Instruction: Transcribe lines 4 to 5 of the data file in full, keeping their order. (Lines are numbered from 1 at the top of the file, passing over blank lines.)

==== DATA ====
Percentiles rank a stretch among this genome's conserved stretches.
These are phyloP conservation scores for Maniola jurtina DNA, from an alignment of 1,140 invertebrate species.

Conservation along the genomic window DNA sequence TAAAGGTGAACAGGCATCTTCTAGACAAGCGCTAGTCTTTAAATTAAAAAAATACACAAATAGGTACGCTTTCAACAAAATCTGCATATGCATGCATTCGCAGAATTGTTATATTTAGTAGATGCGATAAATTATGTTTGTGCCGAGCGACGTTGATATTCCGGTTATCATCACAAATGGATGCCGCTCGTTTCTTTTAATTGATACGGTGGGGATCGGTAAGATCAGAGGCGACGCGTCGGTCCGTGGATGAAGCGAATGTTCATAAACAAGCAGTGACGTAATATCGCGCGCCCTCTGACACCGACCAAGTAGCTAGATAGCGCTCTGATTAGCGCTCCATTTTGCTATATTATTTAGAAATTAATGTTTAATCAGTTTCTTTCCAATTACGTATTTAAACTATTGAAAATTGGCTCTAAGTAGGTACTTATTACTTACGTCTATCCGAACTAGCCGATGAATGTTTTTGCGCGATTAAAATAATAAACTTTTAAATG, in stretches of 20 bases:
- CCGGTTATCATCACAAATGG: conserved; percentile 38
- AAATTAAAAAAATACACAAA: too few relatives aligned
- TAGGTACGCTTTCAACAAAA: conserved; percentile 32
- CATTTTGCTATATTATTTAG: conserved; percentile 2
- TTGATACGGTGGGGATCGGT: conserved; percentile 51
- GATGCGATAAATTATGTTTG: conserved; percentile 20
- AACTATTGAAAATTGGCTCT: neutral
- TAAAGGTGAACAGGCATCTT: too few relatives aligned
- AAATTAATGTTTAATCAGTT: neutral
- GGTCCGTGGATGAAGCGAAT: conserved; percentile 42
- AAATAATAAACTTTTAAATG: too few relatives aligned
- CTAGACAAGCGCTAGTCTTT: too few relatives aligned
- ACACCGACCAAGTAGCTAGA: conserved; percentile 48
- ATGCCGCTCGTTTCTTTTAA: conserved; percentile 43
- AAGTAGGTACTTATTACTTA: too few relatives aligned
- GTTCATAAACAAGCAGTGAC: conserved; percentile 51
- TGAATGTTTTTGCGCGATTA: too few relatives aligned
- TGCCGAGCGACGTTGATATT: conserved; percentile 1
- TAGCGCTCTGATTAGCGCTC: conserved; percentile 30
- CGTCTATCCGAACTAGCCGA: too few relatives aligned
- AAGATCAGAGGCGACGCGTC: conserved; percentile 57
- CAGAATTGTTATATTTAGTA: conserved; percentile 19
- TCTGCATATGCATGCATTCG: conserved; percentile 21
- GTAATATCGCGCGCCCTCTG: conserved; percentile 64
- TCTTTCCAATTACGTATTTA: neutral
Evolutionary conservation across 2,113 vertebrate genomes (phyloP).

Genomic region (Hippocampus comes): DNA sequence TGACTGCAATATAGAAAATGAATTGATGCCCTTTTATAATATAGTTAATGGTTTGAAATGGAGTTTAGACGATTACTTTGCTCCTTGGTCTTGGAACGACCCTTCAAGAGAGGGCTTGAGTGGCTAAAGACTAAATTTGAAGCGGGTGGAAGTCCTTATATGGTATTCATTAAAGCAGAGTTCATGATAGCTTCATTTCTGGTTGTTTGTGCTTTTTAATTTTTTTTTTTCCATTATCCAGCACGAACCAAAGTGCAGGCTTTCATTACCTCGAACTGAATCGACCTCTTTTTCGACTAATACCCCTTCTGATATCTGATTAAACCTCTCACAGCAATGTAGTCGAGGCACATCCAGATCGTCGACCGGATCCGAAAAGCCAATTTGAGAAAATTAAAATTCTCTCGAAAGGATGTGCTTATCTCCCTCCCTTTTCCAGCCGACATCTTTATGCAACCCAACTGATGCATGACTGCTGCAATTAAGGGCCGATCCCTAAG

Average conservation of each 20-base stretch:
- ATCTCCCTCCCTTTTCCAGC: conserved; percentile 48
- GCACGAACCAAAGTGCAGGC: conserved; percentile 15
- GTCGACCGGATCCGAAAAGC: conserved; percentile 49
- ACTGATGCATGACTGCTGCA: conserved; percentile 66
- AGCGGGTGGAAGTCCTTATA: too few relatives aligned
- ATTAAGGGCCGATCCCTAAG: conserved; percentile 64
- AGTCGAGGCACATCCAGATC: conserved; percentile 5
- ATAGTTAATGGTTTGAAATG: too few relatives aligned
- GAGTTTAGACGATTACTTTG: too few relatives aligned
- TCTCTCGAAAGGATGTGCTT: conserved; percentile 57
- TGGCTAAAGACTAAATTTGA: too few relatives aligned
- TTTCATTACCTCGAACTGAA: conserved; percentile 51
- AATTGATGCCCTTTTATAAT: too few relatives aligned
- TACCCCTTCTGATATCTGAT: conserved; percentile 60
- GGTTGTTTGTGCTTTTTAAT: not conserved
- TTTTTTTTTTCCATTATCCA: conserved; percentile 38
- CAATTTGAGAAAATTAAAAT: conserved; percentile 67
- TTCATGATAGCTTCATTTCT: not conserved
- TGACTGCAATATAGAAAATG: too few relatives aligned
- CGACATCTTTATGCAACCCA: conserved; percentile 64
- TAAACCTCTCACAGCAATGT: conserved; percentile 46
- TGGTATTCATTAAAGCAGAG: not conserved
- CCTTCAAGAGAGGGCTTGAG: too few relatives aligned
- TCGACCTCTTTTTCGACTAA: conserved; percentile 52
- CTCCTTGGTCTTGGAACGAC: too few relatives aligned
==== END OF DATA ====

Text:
- CCGGTTATCATCACAAATGG: conserved; percentile 38
- AAATTAAAAAAATACACAAA: too few relatives aligned